Monday, August 18, 2008

Traditional vs Green & Effective Treatments for Burns, Cuts & Scrapes

OUCH! What do you do if you have a burn or a cut? Pull out the bandages and the Neosporin or bactromycin?

Well, that's what I used to do. I have had some pretty bad accidents and putting antibiotic ointment on scraps, burns and cuts was the "best" way to protect and heal such injuries.

Thursday, I burned the heck out of my arm on a very hot baking sheet. It's about 3" long and looks ugly -- no blisters, but the whole area around the 3/4" wide burn is very swollen. I put a gauze pad with some antibiotic ointment on it and wrapped it with a bandana (lacking bandage tape). After soaking in hot springs all weekend, I thought I should at least cover it up at work to protect it and realized all my ointment tubes (purchased in 2002 when I had a big skating accident) had expired years ago. So, I tossed them and went to Walgreen's to find bigger bandages and more ointment.

I must say - I was pretty shocked when I read the box and discovered that every single antibiotic ointment is based in petroleum jelly or "petrolatum." Not having many options at Walgreen's, I bought a Walgreen's triple antibiotic ointment tube and some Walgreen's waterproof bandages big enough to cover the burn.

After applying the ointment to the bandage and positioning it over my arm, I noticed some interesting reactions. About 20 minutes after applying the ointment, I felt like there were small hot stones under my hand and side of my arm. The skin didn't feel hot to the touch but something was happening. Less than 3 hours later, I had to yank the bandage because for almost 2 hours, it was killing me -- the adhesive was itching like crazy.

I shudder to think about the process of making adhesive, waterproof bandages -- I really do like the Nexcare bandages, they seem to work pretty well with my skin. I so rarely need to use bandages these days and it begs the questions:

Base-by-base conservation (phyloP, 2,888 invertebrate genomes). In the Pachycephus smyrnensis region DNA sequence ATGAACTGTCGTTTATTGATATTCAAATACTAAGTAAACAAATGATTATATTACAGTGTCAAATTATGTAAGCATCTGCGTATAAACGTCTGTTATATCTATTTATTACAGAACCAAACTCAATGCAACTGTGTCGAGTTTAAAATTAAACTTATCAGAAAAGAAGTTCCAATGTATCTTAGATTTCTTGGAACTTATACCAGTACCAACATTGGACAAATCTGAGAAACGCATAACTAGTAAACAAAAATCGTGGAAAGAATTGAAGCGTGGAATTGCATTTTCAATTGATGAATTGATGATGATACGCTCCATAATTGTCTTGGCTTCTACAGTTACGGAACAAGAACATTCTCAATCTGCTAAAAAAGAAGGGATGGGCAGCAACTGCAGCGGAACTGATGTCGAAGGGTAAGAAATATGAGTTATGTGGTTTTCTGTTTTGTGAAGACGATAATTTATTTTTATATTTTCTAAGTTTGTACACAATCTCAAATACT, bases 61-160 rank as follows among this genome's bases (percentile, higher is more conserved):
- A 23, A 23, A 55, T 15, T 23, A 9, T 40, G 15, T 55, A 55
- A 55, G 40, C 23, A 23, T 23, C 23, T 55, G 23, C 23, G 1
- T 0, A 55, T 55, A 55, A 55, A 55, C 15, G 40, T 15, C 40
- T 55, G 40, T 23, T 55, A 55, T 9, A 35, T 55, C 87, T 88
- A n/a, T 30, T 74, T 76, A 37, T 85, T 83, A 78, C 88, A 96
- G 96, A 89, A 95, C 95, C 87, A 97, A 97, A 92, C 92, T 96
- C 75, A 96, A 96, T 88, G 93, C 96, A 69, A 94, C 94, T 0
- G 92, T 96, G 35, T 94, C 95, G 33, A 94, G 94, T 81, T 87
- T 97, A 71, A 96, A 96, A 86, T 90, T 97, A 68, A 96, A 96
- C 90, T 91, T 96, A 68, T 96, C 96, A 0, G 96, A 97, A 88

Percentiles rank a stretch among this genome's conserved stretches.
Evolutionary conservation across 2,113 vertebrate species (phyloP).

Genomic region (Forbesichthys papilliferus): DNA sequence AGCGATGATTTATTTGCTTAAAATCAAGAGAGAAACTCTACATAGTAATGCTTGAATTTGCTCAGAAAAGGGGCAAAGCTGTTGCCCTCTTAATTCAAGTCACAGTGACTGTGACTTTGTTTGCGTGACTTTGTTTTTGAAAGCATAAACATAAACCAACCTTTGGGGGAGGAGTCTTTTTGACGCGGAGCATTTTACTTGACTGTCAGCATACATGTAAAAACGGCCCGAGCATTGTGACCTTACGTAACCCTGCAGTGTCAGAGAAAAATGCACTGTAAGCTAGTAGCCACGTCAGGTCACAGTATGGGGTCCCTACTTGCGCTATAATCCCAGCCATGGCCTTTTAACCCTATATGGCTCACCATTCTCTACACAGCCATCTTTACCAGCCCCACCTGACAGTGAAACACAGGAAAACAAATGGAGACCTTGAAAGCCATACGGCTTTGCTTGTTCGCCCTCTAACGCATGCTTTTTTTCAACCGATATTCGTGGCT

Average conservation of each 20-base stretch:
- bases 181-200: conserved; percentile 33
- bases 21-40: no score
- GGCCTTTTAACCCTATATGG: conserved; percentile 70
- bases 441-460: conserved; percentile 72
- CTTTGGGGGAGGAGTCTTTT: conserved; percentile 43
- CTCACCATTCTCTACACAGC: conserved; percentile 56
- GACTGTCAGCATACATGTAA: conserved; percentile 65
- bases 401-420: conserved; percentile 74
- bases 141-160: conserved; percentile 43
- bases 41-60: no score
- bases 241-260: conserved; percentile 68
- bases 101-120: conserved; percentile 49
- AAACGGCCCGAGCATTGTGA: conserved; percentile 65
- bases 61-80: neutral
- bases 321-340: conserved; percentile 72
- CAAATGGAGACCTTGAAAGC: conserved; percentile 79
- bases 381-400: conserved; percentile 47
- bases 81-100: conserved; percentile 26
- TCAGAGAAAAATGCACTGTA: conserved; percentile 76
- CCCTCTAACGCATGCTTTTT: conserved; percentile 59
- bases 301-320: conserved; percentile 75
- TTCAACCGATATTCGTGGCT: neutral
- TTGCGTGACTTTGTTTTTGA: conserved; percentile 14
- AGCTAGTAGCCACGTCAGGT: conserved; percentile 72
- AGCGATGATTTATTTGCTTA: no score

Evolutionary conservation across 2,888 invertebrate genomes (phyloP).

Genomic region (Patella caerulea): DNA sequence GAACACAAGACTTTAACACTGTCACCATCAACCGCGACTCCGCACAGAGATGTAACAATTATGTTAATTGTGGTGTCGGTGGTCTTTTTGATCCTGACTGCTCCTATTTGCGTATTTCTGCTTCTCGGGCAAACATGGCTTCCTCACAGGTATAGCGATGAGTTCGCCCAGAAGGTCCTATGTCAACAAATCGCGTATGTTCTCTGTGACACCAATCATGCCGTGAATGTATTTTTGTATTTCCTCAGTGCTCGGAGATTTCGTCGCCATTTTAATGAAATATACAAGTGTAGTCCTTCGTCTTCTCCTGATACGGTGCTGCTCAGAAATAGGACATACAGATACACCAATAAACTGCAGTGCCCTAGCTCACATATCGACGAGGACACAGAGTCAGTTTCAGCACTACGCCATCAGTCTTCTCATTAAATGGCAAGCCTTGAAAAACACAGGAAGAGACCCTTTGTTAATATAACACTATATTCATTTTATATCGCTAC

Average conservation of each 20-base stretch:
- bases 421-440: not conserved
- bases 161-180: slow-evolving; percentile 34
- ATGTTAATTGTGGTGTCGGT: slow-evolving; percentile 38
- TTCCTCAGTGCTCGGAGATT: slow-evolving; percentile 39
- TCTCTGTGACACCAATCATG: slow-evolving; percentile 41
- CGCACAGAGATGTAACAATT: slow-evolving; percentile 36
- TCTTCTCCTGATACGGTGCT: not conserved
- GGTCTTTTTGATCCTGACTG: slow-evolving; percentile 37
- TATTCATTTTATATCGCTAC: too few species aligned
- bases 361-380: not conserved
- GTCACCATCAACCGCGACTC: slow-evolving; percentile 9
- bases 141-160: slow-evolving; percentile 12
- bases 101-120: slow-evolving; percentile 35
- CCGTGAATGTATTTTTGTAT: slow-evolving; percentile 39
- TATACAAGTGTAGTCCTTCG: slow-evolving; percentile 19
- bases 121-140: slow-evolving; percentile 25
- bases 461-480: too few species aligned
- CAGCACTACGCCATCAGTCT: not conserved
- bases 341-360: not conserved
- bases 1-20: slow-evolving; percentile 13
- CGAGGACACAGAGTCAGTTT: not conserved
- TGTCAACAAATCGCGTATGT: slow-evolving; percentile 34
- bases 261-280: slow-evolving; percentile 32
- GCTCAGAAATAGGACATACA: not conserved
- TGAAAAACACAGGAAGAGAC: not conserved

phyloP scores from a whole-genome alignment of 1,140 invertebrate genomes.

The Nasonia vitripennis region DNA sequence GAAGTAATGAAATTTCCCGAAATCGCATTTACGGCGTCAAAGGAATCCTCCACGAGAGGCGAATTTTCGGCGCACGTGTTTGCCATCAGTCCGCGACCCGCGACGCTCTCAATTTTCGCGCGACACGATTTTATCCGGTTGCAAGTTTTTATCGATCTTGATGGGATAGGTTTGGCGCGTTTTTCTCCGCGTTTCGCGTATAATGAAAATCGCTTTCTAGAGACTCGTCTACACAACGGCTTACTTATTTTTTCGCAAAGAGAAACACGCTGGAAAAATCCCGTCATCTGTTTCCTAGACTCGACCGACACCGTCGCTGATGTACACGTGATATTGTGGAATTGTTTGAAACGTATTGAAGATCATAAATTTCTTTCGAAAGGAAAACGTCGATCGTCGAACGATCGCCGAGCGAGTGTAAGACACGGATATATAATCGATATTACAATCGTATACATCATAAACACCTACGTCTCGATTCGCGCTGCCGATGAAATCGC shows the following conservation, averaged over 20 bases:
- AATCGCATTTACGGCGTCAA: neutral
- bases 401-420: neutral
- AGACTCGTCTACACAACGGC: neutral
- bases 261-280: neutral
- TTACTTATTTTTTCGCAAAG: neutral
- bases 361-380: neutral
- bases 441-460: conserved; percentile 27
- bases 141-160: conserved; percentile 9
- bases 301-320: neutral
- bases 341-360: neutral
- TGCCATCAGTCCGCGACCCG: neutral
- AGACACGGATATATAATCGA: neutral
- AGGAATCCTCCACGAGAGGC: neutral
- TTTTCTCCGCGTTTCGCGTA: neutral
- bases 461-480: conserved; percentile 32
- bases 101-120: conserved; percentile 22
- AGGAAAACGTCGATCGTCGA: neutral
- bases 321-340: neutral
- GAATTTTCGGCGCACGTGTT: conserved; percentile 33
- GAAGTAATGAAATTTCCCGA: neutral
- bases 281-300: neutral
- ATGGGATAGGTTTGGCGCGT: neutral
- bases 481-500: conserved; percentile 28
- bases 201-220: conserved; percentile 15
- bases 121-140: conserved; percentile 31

What are the options? Why is petroleum jelly used in a product like this? Is it really safe to use?

ORIGIN & HISTORY OF PETROLEUM JELLY: According to Wikipedia, petroleum jelly was first discovered by workers on the country's first oil rigs as a buildup on the equipment -- but they discovered then it was applied to cuts and burns, it seemed to speed healing. Then, a young chemist patented the process of making petroleum jelly through vacuum distillation and filtration of the still residue through bone char.

Petroleum jelly is hydrophobic -- meaning it repels water -- and it should not be used on fresh burns because it traps the heat inside and can make the burns worse. During WWII, a type of petroleum jelly called "dark red veterinary petroleum jelly" was used in life raft survival kits to prevent sunburn because it nearly perfectly blocks UV rays. Vaseline is often used as a personal lubricant but it can dissolve latex condoms so is not recommended (other oils also break down latex, so you should use water based lubricants anyway).

COMMON USES: Vaseline is a pretty well known household name. Even I have had the same small container of it for 14 years -- I think I bought it while I was in Mexico and used it for protecting my boots. Come to think of it, it'll be the perfect lubrication for my small juice press. Lots of people use Vaseline for dry skin and for makeup removal. Petroleum jelly, or petrolatum, is used in a lot of cosmetics (lip balm, lip gloss, and ointments. The grade used is considered harmless but there are less refined grades which contain carcinogens.